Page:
1 of 5 | Barbara Walters arrives on the red carpet at the TIME 100 Gala at Frederick P. Rose Hall, Home of Jazz at Lincoln Center, in New York City on April 21, 2015. TIME 100 celebrates TIME's list of the 100 Most Influential People in the World. File Photo by John Angelillo/UPI | License Photo
Dec. 30 (UPI) -- Barbara Walters, the pioneering broadcast journalist who was the first female anchor on an evening news program, died Friday at her home in New York. She was 93.
The ABC network, where Walters long worked, interrupted its schedule Friday night to announce the news of her death.
Walters' storied career began in the early 1960s when she served as a writer and segment producer for NBC's "The Today Show."
Her career took off after she was assigned to travel with Jacqueline Kennedy on her trip to India in 1962, leading to her working on more newsy pieces from human-interest stories.
Walters joined ABC News in 1976 as a co-host alongside Harry Reasoner on "ABC Evening News," shattering the glass ceiling in the male-dominated news industry.
In her first broadcast on that program, Walters led an exclusive interview with Earl Butz -- who had just resigned as the U.S. Secretary of Agriculture under President Gerald Ford for having told a racist joke.
Walters became a co-host of "20/20" in 1979, which she led through 2004 and again from 2013 to 2014.
She was most recently known for creating, producing and co-hosting the ABC daytime talk show "The View" from 1994 until her retirement.
Walters' career was built on her ability to score interviews with public figures such as Fidel Castro and Vladimir Putin, as noted by ABC News.
"I asked Vladimir Putin if he ever ordered anyone to be killed," she once recalled. "For the record, he said 'no.'"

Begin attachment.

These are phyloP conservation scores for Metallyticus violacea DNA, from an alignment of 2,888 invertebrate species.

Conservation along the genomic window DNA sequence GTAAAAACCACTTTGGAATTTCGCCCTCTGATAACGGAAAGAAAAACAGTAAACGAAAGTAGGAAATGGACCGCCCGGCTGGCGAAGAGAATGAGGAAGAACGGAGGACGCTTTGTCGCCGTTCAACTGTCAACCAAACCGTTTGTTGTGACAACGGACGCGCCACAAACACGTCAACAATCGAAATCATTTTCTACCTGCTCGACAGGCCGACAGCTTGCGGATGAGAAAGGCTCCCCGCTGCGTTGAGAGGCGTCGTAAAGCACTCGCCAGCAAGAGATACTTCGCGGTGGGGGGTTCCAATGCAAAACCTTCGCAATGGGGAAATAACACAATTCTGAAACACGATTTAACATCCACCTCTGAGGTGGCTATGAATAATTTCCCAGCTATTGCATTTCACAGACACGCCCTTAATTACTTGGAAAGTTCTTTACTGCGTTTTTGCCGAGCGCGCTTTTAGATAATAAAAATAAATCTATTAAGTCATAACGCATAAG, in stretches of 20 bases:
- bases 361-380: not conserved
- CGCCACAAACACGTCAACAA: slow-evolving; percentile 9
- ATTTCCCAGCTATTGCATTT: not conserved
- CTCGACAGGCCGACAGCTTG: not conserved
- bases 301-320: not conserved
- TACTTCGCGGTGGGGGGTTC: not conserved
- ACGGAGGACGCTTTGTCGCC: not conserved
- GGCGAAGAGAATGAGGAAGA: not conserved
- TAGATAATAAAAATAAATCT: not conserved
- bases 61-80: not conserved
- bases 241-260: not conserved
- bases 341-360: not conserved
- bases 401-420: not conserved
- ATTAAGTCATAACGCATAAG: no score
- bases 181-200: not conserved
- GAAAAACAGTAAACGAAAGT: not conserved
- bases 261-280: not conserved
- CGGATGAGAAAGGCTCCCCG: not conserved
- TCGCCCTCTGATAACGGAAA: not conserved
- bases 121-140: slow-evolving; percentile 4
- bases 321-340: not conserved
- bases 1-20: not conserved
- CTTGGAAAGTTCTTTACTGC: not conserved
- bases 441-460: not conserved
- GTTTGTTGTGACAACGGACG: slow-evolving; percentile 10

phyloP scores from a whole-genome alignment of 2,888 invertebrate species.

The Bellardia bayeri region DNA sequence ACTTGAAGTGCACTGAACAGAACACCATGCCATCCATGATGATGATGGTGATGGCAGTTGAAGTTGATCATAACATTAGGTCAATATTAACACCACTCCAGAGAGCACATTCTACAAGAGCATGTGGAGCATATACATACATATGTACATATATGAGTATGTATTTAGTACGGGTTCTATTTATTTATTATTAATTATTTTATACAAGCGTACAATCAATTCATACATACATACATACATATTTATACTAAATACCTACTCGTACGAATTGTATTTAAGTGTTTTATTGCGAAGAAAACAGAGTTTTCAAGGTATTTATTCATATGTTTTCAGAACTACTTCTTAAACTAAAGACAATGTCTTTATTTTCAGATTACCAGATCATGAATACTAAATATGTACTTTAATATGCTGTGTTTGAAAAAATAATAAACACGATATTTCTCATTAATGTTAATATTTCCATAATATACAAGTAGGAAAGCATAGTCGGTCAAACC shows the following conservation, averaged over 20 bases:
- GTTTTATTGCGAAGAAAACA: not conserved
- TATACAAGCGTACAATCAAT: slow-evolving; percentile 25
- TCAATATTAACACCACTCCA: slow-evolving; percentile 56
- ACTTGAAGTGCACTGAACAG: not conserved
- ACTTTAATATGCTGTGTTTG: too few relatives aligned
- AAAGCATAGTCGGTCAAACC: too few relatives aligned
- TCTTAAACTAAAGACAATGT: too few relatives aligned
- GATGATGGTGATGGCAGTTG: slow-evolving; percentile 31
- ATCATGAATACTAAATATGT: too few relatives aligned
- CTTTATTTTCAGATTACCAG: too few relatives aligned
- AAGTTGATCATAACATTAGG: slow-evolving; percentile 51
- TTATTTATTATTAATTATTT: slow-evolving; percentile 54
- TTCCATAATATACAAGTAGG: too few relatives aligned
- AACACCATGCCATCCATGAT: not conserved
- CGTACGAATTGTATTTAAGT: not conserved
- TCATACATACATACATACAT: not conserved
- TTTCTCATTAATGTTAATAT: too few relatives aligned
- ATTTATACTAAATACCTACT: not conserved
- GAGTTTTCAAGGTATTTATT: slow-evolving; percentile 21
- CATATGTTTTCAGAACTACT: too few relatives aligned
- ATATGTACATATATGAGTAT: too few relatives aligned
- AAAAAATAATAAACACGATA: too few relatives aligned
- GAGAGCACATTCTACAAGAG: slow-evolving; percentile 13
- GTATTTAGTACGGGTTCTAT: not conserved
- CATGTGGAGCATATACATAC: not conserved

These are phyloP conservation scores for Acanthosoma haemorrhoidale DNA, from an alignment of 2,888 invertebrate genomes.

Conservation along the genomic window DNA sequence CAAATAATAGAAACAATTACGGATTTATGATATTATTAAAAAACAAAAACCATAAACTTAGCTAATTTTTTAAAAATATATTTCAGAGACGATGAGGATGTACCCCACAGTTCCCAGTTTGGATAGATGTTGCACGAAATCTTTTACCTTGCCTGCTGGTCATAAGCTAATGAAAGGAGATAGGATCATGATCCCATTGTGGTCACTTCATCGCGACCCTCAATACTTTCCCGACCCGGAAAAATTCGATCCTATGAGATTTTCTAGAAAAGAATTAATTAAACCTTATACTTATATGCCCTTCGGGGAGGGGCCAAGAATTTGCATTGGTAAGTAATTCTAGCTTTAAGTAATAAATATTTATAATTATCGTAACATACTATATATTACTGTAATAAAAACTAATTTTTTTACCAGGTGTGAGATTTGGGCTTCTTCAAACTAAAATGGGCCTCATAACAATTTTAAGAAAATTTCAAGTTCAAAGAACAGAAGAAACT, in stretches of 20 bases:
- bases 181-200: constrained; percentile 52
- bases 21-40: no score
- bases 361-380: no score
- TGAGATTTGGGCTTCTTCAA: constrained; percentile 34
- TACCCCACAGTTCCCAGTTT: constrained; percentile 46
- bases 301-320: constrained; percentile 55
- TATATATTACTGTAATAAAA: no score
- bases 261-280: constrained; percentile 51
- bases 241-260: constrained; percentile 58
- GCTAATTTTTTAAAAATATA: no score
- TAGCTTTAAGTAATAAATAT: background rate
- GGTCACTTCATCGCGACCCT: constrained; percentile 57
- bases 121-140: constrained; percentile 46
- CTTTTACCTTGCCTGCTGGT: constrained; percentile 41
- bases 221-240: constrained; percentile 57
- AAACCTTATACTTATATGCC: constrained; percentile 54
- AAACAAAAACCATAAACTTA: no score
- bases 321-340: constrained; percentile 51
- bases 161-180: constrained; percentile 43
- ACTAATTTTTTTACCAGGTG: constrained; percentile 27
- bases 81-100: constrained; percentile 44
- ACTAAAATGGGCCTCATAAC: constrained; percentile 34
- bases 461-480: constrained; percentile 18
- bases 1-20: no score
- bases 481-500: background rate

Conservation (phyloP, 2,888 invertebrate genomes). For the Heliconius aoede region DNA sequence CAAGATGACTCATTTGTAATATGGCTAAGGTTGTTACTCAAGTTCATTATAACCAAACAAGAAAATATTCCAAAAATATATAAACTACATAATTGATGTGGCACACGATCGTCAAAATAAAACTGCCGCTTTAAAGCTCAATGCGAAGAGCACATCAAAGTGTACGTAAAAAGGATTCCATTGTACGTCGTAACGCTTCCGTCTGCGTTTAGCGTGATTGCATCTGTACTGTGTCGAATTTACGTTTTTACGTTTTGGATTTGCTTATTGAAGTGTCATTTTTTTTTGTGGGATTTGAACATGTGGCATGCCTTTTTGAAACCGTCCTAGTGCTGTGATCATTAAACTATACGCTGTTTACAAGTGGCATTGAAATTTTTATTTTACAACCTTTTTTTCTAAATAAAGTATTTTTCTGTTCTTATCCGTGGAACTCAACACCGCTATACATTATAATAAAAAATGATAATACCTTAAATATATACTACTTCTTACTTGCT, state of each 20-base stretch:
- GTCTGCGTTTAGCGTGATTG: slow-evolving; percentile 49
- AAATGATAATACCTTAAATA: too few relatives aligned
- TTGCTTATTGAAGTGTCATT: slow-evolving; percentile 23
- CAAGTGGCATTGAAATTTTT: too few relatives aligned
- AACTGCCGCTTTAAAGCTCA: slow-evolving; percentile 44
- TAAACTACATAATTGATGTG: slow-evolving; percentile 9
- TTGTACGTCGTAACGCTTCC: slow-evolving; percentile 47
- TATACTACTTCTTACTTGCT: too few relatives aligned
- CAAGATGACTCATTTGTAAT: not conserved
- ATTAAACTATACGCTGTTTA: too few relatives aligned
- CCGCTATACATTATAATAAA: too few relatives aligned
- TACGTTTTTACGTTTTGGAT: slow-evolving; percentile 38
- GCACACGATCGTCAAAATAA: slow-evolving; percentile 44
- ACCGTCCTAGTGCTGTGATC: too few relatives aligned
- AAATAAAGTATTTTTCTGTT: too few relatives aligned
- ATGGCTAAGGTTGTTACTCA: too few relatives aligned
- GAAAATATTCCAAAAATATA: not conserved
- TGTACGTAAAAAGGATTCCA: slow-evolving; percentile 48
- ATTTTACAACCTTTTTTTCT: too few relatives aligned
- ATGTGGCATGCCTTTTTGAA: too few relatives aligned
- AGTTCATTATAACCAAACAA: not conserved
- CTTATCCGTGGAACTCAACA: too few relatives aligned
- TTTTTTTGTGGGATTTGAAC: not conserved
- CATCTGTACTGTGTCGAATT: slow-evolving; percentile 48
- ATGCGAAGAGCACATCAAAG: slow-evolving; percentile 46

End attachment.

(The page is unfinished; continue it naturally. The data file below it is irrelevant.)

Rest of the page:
Her list of interview subjects also includes world leaders such as the Shah of Iran, Russia's former President Boris Yeltsin, Margaret Thatcher of Britain, Muammar al-Gaddafi of Libya and Venezuelan President Hugo Chávez.
Walters also interviewed Monica Lewinsky about her affair with former President Bill Clinton in 1999 and has interviewed every U.S. president and first lady from the Nixons to the Obamas.
She won 12 Emmy awards in her five-decade career, as well as a star on the Hollywood Walk of Fame and a lifetime achievement award from the NAtional Academy of Television Arts and Sciences.
Her death sparked tributes across the internet, from political figures to fellow journalists and celebrities.
Bob Iger, CEO of the Walt Disney Company which owns ABC, called Walters a "true legend" and a pioneer "not just for women in journalism but for journalism itself."
"She was a one-of-a-kind reporter who landed many of the most important interviews of our time, from heads of state and leaders of regimes to the biggest celebrities and sports icons," Iger said.
Robin Roberts, who anchors "Good Morning America," said in a statement that she is "forever grateful" for Walters' example and friendship.
David Muir, the host of ABC's "World News Tonight," said that Walters was brave "above all else."
"She paved the way for so many -- we learned from her -- and remain in awe of her to this day," Muir said in a tweet.
Oprah Winfrey said in a statement reported by Huffington Post that she owed her own storied career to Walters.
"Without Barbara Walters, there wouldn't have been me -- nor any other woman you see on evening, morning and daily news," Oprah said.
"I did my very first television audition with her in mind the whole time."
Anita Pointer of the Grammy-winning Pointer Sisters stands with Andy Madadian (C) and La Toya Jackson (L) as Madadian is honored with a star on the Hollywood Walk of Fame in 2020. Pointer, who performed
alongside her sisters June and Ruth, died at the age of 74 on December 31 following a battle with cancer. Photo by Jim Ruymen/UPI | License Photo